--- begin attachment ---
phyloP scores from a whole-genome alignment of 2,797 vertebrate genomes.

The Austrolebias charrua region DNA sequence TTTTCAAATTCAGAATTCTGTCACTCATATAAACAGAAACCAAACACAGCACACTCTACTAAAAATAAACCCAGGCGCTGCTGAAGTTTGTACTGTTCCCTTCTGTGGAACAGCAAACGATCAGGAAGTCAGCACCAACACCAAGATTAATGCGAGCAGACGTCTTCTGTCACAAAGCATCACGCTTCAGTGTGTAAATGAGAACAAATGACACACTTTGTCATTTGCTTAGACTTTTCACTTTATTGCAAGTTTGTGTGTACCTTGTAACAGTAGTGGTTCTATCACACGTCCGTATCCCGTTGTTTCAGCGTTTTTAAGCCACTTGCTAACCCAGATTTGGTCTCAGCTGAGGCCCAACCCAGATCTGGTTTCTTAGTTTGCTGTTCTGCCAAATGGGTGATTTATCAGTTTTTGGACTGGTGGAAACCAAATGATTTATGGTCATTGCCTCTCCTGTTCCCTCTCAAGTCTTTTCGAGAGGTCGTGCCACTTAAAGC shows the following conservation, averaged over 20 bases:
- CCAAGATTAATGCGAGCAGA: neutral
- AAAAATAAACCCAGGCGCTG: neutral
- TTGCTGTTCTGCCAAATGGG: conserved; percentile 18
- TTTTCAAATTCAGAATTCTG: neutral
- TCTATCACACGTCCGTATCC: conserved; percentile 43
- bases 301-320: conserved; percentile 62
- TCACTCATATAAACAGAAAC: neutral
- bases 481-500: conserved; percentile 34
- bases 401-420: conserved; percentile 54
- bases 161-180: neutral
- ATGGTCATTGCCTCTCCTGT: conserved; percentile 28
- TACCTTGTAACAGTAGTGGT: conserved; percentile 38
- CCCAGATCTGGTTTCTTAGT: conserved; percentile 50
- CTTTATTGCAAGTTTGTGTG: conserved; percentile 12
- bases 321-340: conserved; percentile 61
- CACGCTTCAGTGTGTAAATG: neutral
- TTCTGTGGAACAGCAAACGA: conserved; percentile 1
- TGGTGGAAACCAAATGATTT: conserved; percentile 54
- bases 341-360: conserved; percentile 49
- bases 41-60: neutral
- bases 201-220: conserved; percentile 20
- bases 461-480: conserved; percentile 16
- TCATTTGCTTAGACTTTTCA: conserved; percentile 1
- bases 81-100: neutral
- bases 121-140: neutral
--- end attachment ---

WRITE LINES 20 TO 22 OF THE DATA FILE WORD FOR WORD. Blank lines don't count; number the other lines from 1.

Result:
- TGGTGGAAACCAAATGATTT: conserved; percentile 54
- bases 341-360: conserved; percentile 49
- bases 41-60: neutral